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Glenfiddich Distillery
Picture: Glenfiddich
Click to see large map in separate window   Location: Dufftown, Keith, Banffshire, AB55 4DH
Roads: On the A941, half-mile north of Dufftown
Hours: 9.30am - 4.30pm, Mon - Fri except Christmas and New Year holidays. Also Sat. 9.30am - 4.30pm and Sun.12.00 - 4.30pm Easter to October Group bookings over 12 persons by appointment.
Reception centre and shop. Commentaries also in French, German, Italian, Spanish and Japanese.
Phone: 01340-820373   Fax: 01340-820805
Homepage: www.glenfiddich.com/

Text from The Whisky Trails, Copyright © Gordon Brown 1993:

Glenfiddich were the first to take malt whisky out into the world and, just 30 years after the first steps across the border into England were made in 1963, the familiar triangular bottle has become the top-selling single malt in the world. The Grant family have run the show for five generations and continue to do so today. They are proud of the fact that the entire process of making good whisky may be seen at the distillery. It is the only distillery in the Highlands, and one of only three in Scotland, where the whisky is ‘château-bottled’ – i.e. bottled where it was made and matured. The stills continue to be coal fired and a noisy, sweltering process you can see it to be from up close. The distillery has its own coppersmiths and coopers.

Picture: Testing the whisky at Glenfiddich
Testing the progress of maturation in the warehouse
William Grant worked for 20 years at Mortlach distillery, latterly as manager, and left when he got the opportunity to buy at a bargain price the cast-off stills and other equipment from Cardhu distillery which was being refitted. He completed his own distillery in 1887 and it yielded its first spirit on Christmas Day of the same year. Grant did not have a customer for his first batch of spirit but John Gordon Smith, distiller of The Glenlivet at Minmore, was unable to fulfil an order due to a fire at his distillery and he recommended Grant’s make to his customer. The deal went through and both sides were well satisfied.

To begin with, Grant’s three sons helped him run the distillery at a time when they were preparing for entrance to Aberdeen University; it was not uncommon for visitors to find maths primers and anatomy books propped up in corners of the distillery to be handy when spare moments presented themselves. At the same time, Grant’s daughters cut the peat for the kiln. Grant was able to build a second distillery – Balvenie – close by in 1892.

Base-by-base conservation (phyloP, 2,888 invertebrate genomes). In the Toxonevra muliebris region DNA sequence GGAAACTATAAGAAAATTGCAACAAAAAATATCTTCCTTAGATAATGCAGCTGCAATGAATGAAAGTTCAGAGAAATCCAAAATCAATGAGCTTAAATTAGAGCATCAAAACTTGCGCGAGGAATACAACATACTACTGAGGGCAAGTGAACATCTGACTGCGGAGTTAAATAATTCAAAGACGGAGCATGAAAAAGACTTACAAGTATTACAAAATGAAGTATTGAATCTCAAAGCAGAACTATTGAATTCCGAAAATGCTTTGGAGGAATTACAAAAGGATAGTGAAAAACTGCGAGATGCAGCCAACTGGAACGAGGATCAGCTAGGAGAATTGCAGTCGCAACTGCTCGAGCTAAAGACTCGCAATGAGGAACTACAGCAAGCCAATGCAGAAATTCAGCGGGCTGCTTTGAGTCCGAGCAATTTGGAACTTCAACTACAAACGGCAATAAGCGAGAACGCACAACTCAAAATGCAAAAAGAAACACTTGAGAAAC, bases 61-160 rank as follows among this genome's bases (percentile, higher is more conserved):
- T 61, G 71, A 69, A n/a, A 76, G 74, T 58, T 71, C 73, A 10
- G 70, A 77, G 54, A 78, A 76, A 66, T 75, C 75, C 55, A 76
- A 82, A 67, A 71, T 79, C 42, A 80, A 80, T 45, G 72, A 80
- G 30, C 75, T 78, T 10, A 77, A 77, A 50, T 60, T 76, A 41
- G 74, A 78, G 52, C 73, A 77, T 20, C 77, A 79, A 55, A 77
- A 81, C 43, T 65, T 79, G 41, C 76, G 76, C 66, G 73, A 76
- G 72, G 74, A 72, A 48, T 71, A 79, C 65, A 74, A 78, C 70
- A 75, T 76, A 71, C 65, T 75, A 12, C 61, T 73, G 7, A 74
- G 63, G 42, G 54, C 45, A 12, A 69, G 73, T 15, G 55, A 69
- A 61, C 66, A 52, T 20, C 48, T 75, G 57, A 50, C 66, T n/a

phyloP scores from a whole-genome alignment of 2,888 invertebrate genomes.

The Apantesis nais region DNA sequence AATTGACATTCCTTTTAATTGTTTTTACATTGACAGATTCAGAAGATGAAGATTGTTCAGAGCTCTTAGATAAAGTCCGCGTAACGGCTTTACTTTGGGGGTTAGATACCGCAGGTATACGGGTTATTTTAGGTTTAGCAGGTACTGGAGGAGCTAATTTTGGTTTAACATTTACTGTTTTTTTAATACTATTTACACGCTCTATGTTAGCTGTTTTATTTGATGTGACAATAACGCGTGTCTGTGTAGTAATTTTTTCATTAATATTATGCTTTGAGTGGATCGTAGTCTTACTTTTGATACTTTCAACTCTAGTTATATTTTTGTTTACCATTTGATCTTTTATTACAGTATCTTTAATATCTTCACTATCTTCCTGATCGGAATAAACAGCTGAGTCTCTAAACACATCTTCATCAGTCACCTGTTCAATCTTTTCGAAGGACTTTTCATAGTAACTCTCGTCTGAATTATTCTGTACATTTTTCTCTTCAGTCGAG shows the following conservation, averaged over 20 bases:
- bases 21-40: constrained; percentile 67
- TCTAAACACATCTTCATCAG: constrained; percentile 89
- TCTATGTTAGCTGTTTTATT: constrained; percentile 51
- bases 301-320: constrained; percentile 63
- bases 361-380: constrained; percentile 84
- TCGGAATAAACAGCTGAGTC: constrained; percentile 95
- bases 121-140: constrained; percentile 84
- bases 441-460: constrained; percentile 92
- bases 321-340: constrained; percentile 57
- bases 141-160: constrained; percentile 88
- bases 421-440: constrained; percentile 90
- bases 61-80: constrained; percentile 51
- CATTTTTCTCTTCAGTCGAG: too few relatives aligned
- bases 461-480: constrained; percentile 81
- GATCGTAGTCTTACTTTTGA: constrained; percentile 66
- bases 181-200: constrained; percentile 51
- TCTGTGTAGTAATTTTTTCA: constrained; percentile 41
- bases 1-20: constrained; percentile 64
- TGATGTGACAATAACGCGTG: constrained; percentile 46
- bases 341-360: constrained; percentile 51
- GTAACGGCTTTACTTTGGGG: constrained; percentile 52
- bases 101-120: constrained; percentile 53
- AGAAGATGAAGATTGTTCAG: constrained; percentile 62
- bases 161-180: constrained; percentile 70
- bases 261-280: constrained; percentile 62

When whisky-blenders Pattison, Glenfiddich’s best customer, folded in 1898, Grant decided to launch his own blend, Standfast. He sent son, Captain Charles, and son-in-law to Glasgow as salesmen but it took 503 visits to potential clients before they sold ... a single case. In 1920, Charles Grant bought Glendronach distillery and it was run by the Grant family until 1960 when it was sold to the Teacher company. Perhaps if the Grants had held on to Glendronach they would not have had to build the century’s newest distillery, called Kininvie, in 1992. It will be the 21st century before we know how the mature whisky shapes up!

Most of the traditional elements are there to be seen but Glenfiddich is big and spreads out quite a bit. It has to be since all whisky is matured at the distillery; with the scale of Glenfiddich’s sales, that means warehousing for over 250,000 oak casks on the premises.

The 11 wash stills and 18 spirit stills are heated by coal-fired direct flame and are not paired because it is seen as important to the character of the final distillate that the spirit stills be small in size. Water is drawn from the Robbie Dubh well which is both plentiful and consistent in its supply. The malt is supplied by external maltsters to a lightly peated specification.

The Whisky
Text from The Whisky Trails, Copyright © Gordon Brown 1993:

‘Standard’ Glenfiddich’s lightness and gentleness appeals to first-time malt-drinkers, while its spare fruit-and-smoke subtlety is liked by more seasoned buffs. The older editions take on greater softness, girth and sherried complexity with succulent and well-mellowed balance. The bottling is minimum eight years old at 40/43%, to 30-year-old in crystal, silver-stoppered decanters. Some 12-year-old has lately been on offer from one of the independents. Most goes into Grant’s own blends. Source of water
Robbie Dubh spring

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